"We still rely on desktop computers and pagers. The NHS has more functioning fax machines that the rest of industry in Britain put together," he said. "Digital health is the idea that we use mobile phones and tablet devices to make health care delivery more effective and cost effective."
And it goes beyond communication, with Kelsey highlighting that technology can help reduce the thousands of avoidable deaths recorded by the NHS each year: "It is quite genuinely about saving lives."
One key way of doing this is by tracking diseases digitally. Patients have been monitoring their blood pressure or blood-sugar levels at home for some time – now, this data can be automatically synced to smartphones and doctors' databases. Glooko, for instance, is an app which allows users with diabetes to download their blood glucose readings to their smartphones, and share it with their health care team.
It's not just small start-ups getting in on the act. Samsung and Apple are also offering health-tracking apps, with Apple Health allowing users to log and keep track of cholesterol readings, blood work data and more.
"There are dozens of companies who are trying to do things directly with the consumer - almost taking doctors out of the equation," King said. "They're offering apps which allow people to manage their diabetes without ever having to go to a hospital unless things go dramatically wrong."
Perhaps unsurprisingly, this has led to some concerns about the potential consequences of "taking doctors out of the equation".
Bleddyn Rees, head of health care at law firm Wragge Lawrence Graham, highlighted concerns about the accuracy of healthtech devices. Generally, even if you provide doctors with data collected from such a device, they will repeat the test.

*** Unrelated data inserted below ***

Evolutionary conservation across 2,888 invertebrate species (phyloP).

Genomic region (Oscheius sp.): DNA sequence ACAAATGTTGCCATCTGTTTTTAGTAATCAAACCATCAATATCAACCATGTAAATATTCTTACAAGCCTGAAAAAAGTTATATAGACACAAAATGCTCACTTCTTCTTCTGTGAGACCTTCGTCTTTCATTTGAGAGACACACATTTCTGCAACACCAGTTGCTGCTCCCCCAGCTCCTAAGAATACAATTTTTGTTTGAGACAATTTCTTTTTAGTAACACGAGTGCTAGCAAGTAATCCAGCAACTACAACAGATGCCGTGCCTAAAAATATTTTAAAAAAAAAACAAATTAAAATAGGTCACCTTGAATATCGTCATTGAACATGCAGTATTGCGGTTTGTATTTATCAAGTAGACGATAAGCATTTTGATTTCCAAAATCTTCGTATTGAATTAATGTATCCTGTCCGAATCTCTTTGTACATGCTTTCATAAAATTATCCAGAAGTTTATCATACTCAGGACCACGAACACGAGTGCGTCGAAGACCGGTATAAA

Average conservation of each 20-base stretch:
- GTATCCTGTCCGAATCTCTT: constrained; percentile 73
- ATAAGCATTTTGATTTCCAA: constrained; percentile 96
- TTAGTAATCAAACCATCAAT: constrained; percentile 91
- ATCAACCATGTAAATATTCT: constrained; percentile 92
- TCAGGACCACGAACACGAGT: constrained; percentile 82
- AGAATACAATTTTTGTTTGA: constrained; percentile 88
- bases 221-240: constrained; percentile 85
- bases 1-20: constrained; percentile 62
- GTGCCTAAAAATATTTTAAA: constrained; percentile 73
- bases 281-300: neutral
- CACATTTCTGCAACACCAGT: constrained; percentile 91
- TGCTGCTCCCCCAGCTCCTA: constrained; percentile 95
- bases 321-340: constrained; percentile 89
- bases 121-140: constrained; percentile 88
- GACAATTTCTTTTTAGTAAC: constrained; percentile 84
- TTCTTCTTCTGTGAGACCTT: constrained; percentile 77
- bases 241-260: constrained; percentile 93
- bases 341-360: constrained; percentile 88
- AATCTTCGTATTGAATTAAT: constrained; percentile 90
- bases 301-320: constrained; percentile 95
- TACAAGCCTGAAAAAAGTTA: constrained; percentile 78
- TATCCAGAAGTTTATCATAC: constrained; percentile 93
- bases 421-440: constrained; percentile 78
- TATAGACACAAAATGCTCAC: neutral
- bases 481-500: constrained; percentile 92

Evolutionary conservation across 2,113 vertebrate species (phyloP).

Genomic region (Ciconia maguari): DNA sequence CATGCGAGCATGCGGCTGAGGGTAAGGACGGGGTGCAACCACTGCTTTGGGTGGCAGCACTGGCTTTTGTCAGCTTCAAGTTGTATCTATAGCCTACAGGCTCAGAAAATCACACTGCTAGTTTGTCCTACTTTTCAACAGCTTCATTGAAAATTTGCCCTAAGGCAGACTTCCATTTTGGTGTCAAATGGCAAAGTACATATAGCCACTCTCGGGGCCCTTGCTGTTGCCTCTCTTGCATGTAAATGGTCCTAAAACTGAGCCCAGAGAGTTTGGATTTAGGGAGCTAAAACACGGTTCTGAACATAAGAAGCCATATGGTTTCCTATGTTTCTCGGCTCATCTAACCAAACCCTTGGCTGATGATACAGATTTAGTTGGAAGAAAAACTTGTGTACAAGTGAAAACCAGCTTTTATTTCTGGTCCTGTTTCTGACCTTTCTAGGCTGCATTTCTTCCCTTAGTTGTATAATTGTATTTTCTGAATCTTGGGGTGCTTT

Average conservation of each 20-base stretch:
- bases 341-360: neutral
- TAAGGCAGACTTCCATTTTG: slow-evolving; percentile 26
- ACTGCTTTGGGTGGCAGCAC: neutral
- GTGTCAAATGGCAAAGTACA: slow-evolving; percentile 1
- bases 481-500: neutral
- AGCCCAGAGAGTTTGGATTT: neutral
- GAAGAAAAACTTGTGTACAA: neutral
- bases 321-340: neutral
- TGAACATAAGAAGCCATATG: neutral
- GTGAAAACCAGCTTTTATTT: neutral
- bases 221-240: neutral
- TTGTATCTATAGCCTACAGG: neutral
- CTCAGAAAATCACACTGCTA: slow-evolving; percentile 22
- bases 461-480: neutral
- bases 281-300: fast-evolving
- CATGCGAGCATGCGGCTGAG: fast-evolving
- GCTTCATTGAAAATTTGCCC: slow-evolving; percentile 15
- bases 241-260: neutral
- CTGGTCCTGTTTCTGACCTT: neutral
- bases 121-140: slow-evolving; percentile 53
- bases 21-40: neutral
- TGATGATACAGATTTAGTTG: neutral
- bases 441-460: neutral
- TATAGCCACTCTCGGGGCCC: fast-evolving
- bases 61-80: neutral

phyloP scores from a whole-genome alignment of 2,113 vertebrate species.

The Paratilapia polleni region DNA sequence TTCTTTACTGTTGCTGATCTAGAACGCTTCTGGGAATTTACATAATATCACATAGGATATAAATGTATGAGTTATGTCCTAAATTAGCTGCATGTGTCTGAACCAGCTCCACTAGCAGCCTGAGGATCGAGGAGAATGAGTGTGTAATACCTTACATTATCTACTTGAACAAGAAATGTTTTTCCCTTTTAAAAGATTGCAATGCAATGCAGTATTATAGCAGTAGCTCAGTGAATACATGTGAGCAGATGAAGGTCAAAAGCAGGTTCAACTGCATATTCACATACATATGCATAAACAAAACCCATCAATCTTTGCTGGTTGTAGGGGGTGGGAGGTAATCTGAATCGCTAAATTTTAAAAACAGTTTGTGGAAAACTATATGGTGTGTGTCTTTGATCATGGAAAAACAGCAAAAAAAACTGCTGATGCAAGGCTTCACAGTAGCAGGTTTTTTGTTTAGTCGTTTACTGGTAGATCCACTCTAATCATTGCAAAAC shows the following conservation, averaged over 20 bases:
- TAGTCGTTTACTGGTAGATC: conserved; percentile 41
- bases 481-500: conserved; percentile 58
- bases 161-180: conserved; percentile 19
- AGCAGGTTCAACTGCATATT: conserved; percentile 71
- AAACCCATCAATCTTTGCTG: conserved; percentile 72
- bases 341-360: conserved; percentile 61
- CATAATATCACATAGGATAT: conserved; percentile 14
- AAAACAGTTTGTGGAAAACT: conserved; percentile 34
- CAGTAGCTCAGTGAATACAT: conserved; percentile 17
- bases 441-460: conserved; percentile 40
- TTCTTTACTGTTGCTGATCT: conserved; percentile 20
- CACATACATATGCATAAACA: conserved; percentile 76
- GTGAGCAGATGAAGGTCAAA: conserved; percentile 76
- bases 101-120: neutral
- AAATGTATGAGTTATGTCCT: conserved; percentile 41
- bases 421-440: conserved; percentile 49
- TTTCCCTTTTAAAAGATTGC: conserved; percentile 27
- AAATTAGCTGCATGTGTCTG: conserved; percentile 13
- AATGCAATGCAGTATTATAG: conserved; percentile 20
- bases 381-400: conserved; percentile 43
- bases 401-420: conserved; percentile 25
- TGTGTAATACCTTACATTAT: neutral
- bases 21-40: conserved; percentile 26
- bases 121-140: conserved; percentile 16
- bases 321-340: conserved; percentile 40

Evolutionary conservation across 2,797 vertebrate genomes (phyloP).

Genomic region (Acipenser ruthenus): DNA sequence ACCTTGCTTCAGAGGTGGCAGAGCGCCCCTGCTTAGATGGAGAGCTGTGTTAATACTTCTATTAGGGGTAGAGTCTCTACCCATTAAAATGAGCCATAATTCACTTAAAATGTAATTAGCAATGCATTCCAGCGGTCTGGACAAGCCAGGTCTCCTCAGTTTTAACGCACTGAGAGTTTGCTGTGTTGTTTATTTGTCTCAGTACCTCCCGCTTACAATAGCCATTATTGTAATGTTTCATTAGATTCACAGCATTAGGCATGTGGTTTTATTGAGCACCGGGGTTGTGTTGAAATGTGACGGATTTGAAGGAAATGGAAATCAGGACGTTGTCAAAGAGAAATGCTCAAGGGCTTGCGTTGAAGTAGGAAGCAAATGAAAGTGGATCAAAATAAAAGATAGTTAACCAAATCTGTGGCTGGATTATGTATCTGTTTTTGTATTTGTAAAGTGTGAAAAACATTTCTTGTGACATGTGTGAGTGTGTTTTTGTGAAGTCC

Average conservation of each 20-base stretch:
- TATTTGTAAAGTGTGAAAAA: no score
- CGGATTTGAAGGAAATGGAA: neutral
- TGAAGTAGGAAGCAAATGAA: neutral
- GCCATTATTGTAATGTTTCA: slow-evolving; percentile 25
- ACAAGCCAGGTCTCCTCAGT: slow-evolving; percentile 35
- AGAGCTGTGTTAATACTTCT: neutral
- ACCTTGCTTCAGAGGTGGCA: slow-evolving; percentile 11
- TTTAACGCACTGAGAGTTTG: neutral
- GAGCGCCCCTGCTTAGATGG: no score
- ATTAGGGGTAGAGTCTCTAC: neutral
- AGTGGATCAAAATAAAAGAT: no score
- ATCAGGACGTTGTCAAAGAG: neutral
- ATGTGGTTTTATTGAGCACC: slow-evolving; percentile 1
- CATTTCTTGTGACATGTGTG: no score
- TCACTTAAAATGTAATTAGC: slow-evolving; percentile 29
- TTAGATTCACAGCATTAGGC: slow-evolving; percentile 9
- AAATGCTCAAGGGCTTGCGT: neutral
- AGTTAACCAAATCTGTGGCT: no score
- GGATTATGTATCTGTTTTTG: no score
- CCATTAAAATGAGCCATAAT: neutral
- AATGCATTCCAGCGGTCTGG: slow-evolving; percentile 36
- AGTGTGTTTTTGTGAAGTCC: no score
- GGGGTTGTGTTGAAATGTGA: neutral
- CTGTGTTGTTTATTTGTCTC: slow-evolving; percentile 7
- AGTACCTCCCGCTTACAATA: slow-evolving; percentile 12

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"One of the reasons that health care systems ignore all bring-your-own devices is because they cannot be certain about the quality control," he said.
But the tech industry knows that it has to make consumer health care devices much more accurate and reliable, "such that the medical profession has faith in the data," Rees said, adding: "We're not there yet, but we're getting there massively quickly."
'Non-drug drug company'
Technology can also help with some psychological conditions, according to Peter Hames, co-founder of Sleepio. His company provides an online program that he says is clinically proven to help people sleep without pills. The key element of the 12-week plan – which costs $160 – is an online cognitive behavioural therapy (CBT) course.
Hames describes it as a "digital medicine program" – or, somewhat paradoxically, a "non-drug drug company" – which offers the health care sector a cheaper alternative to medication.
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